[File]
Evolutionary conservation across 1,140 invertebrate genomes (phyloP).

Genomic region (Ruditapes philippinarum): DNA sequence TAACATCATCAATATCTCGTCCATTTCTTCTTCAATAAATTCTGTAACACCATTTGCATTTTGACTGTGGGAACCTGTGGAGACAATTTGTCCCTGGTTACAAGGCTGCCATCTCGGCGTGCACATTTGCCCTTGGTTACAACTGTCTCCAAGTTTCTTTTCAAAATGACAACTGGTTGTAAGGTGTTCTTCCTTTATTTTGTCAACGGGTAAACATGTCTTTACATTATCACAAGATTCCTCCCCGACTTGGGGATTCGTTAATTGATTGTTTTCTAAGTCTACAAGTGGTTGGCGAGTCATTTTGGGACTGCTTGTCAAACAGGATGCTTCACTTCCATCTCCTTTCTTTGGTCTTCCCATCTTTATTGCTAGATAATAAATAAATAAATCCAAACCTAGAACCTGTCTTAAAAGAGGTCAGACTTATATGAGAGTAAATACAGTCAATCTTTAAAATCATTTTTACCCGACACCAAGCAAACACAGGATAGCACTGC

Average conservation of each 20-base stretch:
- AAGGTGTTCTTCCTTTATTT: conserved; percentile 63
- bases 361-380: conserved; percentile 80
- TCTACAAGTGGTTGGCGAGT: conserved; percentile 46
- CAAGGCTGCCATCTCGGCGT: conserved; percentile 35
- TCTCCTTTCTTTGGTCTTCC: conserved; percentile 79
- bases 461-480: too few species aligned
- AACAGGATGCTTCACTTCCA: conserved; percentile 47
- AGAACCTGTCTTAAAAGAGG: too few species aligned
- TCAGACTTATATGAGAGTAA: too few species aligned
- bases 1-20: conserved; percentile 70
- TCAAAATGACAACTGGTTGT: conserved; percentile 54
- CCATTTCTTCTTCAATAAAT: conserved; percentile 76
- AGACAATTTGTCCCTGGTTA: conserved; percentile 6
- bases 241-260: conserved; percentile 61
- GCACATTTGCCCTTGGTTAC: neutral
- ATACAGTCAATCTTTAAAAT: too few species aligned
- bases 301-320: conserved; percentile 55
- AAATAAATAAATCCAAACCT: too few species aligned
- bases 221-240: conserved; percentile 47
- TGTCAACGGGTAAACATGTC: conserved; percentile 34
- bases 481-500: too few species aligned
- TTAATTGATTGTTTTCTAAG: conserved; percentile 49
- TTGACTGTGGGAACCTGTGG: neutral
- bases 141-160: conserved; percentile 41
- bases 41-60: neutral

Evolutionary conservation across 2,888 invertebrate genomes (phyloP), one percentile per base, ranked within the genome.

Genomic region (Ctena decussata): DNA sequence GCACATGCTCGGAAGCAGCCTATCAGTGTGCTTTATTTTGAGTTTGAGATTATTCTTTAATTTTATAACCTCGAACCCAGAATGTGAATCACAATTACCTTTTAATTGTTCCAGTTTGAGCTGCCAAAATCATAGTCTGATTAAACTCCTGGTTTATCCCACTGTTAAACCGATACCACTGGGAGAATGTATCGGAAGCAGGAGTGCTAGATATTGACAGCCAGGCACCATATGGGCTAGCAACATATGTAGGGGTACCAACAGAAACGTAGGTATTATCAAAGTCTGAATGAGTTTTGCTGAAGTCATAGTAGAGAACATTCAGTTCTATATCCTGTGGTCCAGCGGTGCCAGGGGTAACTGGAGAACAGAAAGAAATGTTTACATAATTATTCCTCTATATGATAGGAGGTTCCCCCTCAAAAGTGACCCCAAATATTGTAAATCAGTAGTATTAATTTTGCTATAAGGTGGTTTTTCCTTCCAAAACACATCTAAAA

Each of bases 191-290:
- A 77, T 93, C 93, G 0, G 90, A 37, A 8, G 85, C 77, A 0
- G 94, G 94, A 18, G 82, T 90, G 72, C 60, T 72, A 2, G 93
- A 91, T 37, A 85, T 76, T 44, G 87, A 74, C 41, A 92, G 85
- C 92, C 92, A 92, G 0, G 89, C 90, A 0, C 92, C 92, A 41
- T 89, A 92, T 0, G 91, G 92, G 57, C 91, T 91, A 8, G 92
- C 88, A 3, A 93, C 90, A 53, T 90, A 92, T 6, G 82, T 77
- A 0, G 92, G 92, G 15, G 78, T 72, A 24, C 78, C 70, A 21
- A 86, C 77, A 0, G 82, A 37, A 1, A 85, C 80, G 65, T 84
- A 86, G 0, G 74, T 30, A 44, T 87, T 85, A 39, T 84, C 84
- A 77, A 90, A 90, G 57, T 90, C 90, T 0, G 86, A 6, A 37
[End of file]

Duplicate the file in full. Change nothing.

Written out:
Evolutionary conservation across 1,140 invertebrate genomes (phyloP).

Genomic region (Ruditapes philippinarum): DNA sequence TAACATCATCAATATCTCGTCCATTTCTTCTTCAATAAATTCTGTAACACCATTTGCATTTTGACTGTGGGAACCTGTGGAGACAATTTGTCCCTGGTTACAAGGCTGCCATCTCGGCGTGCACATTTGCCCTTGGTTACAACTGTCTCCAAGTTTCTTTTCAAAATGACAACTGGTTGTAAGGTGTTCTTCCTTTATTTTGTCAACGGGTAAACATGTCTTTACATTATCACAAGATTCCTCCCCGACTTGGGGATTCGTTAATTGATTGTTTTCTAAGTCTACAAGTGGTTGGCGAGTCATTTTGGGACTGCTTGTCAAACAGGATGCTTCACTTCCATCTCCTTTCTTTGGTCTTCCCATCTTTATTGCTAGATAATAAATAAATAAATCCAAACCTAGAACCTGTCTTAAAAGAGGTCAGACTTATATGAGAGTAAATACAGTCAATCTTTAAAATCATTTTTACCCGACACCAAGCAAACACAGGATAGCACTGC

Average conservation of each 20-base stretch:
- AAGGTGTTCTTCCTTTATTT: conserved; percentile 63
- bases 361-380: conserved; percentile 80
- TCTACAAGTGGTTGGCGAGT: conserved; percentile 46
- CAAGGCTGCCATCTCGGCGT: conserved; percentile 35
- TCTCCTTTCTTTGGTCTTCC: conserved; percentile 79
- bases 461-480: too few species aligned
- AACAGGATGCTTCACTTCCA: conserved; percentile 47
- AGAACCTGTCTTAAAAGAGG: too few species aligned
- TCAGACTTATATGAGAGTAA: too few species aligned
- bases 1-20: conserved; percentile 70
- TCAAAATGACAACTGGTTGT: conserved; percentile 54
- CCATTTCTTCTTCAATAAAT: conserved; percentile 76
- AGACAATTTGTCCCTGGTTA: conserved; percentile 6
- bases 241-260: conserved; percentile 61
- GCACATTTGCCCTTGGTTAC: neutral
- ATACAGTCAATCTTTAAAAT: too few species aligned
- bases 301-320: conserved; percentile 55
- AAATAAATAAATCCAAACCT: too few species aligned
- bases 221-240: conserved; percentile 47
- TGTCAACGGGTAAACATGTC: conserved; percentile 34
- bases 481-500: too few species aligned
- TTAATTGATTGTTTTCTAAG: conserved; percentile 49
- TTGACTGTGGGAACCTGTGG: neutral
- bases 141-160: conserved; percentile 41
- bases 41-60: neutral

Evolutionary conservation across 2,888 invertebrate genomes (phyloP), one percentile per base, ranked within the genome.

Genomic region (Ctena decussata): DNA sequence GCACATGCTCGGAAGCAGCCTATCAGTGTGCTTTATTTTGAGTTTGAGATTATTCTTTAATTTTATAACCTCGAACCCAGAATGTGAATCACAATTACCTTTTAATTGTTCCAGTTTGAGCTGCCAAAATCATAGTCTGATTAAACTCCTGGTTTATCCCACTGTTAAACCGATACCACTGGGAGAATGTATCGGAAGCAGGAGTGCTAGATATTGACAGCCAGGCACCATATGGGCTAGCAACATATGTAGGGGTACCAACAGAAACGTAGGTATTATCAAAGTCTGAATGAGTTTTGCTGAAGTCATAGTAGAGAACATTCAGTTCTATATCCTGTGGTCCAGCGGTGCCAGGGGTAACTGGAGAACAGAAAGAAATGTTTACATAATTATTCCTCTATATGATAGGAGGTTCCCCCTCAAAAGTGACCCCAAATATTGTAAATCAGTAGTATTAATTTTGCTATAAGGTGGTTTTTCCTTCCAAAACACATCTAAAA

Each of bases 191-290:
- A 77, T 93, C 93, G 0, G 90, A 37, A 8, G 85, C 77, A 0
- G 94, G 94, A 18, G 82, T 90, G 72, C 60, T 72, A 2, G 93
- A 91, T 37, A 85, T 76, T 44, G 87, A 74, C 41, A 92, G 85
- C 92, C 92, A 92, G 0, G 89, C 90, A 0, C 92, C 92, A 41
- T 89, A 92, T 0, G 91, G 92, G 57, C 91, T 91, A 8, G 92
- C 88, A 3, A 93, C 90, A 53, T 90, A 92, T 6, G 82, T 77
- A 0, G 92, G 92, G 15, G 78, T 72, A 24, C 78, C 70, A 21
- A 86, C 77, A 0, G 82, A 37, A 1, A 85, C 80, G 65, T 84
- A 86, G 0, G 74, T 30, A 44, T 87, T 85, A 39, T 84, C 84
- A 77, A 90, A 90, G 57, T 90, C 90, T 0, G 86, A 6, A 37